Matthew Englefield has been living with Nephrotic Syndrome – Minimal Change Disease since 2012. We asked Matthew if he could share his experience of trying Rituximab as a treatment option for his Nephrotic Syndrome. A recent study has shown that Rituximab is more effective than Tacrolimus in maintaining disease remission and may be considered as first-line corticosteroid-sparing therapy for children with steroid-dependent Nephrotic Syndrome.
Hello, my name is Matthew Englefield. I am 18 years old, and I live in England, UK. I was diagnosed with Nephrotic Syndrome in 2012 and have been on various medications since then. These varied from trying long-term steroid treatment, levamisole, tacrolimus, MMF (cellcept) and a very hard choice—Rituximab. I had a kidney biopsy back in November 2017 to see what long-term effects tacrolimus had on my kidneys. It was then that I was told I have a form of Nephrotic Syndrome called Minimal Change Disease (MCD).
At the start of 2018, I met with my consultant to discuss the next potential form of treatment: Rituximab. This is a newer form of treatment that’s been used to treat Nephrotic Syndrome for roughly the past 10 years. I was very scared and drastically worried about trying out the medication, but I had one last option to try before Rituximab. That was to go onto MMF (cellcept) to see if it could maintain my remission. Sadly, after being on it for a month, it didn’t work. I was spiraling into another relapse, with protein present within my urine. I was left with no other choice but to go ahead with Rituximab.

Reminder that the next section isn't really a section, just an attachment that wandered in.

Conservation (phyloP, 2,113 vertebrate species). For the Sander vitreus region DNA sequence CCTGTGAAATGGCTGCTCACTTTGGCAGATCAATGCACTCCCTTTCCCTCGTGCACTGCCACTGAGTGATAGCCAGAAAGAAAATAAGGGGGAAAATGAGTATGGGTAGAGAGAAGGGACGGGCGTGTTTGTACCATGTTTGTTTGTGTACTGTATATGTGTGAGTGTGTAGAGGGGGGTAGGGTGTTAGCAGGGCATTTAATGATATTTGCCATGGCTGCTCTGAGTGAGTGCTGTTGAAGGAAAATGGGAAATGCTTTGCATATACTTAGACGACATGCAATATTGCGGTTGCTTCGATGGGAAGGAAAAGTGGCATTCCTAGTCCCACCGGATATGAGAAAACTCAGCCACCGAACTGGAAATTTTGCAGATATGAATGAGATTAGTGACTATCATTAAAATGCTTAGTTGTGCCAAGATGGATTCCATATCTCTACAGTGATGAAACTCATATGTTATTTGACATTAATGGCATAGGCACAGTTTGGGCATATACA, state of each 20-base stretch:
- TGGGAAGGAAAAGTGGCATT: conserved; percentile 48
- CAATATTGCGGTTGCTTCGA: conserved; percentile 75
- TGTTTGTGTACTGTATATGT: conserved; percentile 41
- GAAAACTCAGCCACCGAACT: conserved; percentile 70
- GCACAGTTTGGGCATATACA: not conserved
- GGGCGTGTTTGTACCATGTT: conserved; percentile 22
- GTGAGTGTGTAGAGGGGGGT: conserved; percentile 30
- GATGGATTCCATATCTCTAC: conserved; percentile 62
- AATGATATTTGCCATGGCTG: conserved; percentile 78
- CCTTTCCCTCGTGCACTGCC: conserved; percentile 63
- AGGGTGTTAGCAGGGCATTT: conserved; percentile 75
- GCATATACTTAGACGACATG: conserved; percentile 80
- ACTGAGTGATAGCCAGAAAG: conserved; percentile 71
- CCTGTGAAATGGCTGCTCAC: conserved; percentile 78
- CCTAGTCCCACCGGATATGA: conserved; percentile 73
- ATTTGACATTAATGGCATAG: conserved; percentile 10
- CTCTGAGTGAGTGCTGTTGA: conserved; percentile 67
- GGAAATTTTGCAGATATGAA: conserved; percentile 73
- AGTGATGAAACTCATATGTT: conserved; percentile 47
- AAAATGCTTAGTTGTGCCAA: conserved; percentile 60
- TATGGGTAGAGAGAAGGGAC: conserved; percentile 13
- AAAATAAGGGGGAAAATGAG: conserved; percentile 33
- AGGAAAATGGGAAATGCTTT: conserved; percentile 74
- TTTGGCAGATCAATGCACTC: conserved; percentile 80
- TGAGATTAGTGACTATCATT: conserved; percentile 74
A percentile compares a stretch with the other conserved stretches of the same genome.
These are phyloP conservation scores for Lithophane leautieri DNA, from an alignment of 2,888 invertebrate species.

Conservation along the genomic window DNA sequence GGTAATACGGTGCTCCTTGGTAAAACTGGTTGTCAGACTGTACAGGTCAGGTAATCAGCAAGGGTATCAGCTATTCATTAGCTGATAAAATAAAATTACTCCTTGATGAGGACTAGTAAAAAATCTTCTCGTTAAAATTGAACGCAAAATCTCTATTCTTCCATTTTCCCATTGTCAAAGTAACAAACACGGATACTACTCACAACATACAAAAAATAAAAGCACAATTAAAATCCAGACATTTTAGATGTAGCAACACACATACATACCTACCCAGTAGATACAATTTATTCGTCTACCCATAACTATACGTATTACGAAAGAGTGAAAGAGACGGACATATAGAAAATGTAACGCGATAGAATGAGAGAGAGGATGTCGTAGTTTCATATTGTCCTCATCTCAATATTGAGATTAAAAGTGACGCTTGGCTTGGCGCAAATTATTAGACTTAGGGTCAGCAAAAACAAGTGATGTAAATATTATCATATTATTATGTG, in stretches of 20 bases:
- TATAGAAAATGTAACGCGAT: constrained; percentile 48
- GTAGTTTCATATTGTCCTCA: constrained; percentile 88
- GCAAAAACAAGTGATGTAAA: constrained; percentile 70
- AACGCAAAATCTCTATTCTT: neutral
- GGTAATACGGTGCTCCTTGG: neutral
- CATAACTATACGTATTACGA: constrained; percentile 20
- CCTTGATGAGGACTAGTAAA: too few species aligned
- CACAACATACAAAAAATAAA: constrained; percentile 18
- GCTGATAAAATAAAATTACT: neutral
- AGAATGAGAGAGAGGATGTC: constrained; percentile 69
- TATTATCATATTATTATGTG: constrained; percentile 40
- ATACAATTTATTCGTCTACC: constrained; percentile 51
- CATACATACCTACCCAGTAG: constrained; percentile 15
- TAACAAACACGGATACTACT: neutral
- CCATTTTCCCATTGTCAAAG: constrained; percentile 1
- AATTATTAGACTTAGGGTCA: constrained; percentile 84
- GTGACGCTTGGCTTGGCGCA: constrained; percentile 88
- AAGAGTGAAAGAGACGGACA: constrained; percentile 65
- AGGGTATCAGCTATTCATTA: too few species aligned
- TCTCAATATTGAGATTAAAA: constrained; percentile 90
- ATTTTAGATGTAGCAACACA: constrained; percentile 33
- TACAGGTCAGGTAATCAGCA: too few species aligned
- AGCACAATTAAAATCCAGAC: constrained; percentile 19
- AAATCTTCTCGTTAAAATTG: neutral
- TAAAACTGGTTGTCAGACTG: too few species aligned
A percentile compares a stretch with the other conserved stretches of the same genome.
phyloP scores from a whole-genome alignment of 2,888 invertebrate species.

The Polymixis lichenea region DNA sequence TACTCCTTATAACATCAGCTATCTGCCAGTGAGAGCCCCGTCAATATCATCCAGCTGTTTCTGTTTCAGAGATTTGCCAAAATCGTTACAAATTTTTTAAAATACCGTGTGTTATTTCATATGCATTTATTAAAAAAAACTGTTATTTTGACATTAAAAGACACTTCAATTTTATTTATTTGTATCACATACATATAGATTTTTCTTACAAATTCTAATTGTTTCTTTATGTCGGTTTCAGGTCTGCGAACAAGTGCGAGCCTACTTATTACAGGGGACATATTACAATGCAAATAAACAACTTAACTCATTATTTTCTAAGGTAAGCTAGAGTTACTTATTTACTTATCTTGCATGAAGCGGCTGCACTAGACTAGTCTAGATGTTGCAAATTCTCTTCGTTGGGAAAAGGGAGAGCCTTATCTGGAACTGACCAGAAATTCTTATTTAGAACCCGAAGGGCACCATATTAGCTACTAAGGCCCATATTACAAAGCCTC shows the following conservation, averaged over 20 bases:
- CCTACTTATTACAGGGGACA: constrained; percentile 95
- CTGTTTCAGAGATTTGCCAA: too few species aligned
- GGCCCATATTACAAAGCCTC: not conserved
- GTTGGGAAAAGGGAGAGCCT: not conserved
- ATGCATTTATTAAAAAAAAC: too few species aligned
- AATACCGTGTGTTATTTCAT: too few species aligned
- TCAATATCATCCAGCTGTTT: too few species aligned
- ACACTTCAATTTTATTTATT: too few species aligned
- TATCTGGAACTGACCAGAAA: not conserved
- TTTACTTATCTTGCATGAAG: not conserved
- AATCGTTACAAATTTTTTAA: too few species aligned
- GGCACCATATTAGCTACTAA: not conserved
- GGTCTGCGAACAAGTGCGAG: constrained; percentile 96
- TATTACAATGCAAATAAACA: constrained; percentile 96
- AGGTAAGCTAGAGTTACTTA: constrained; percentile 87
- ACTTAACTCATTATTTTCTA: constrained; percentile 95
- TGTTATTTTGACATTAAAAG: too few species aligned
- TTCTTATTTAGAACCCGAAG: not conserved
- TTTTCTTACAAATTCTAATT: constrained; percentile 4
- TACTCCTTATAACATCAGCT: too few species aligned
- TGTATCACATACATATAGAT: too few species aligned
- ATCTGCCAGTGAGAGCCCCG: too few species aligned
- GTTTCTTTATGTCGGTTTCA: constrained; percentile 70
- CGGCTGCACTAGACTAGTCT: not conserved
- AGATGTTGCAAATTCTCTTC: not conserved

At this point I was petrified. I didn’t know what to do as there were no other forms of medication to try. Learning about the side effects of Rituximab left me feeling shocked. It was a very big risk I had to take—in fact, everything has been a risk since being diagnosed with Nephrotic Syndrome. I decided to go ahead with the treatment because I was hoping and believing that Rituximab could make me medication-free and maintain remission. I had to be in remission for a good couple of months to be able to get the treatment, otherwise I was at risk for something to go wrong during the procedure.
For support during this tough time, I reached out to a family in Canada who I have become friends with over social media and asked them more about my last option of treatment. Their son Brock had recently gone through Rituximab. I was able to learn more about his experience and ask him questions about the procedure. This reassured me that I had made a positive decision in choosing my last form of treatment to help maintain remission.
I was given a date for my Rituximab infusion in August, but I was not looking forward to it at all. I was very worried about trying the new form of treatment and I was constantly questioning myself, “What if the procedure went wrong?” or “What if I had any allergic reactions while having the treatment?” I had spoken to a lot of people who have Nephrotic Syndrome and I was asking them for advice either personally or on my Facebook page (which is dedicated to help parents and individuals who suffer from Nephrotic Syndrome).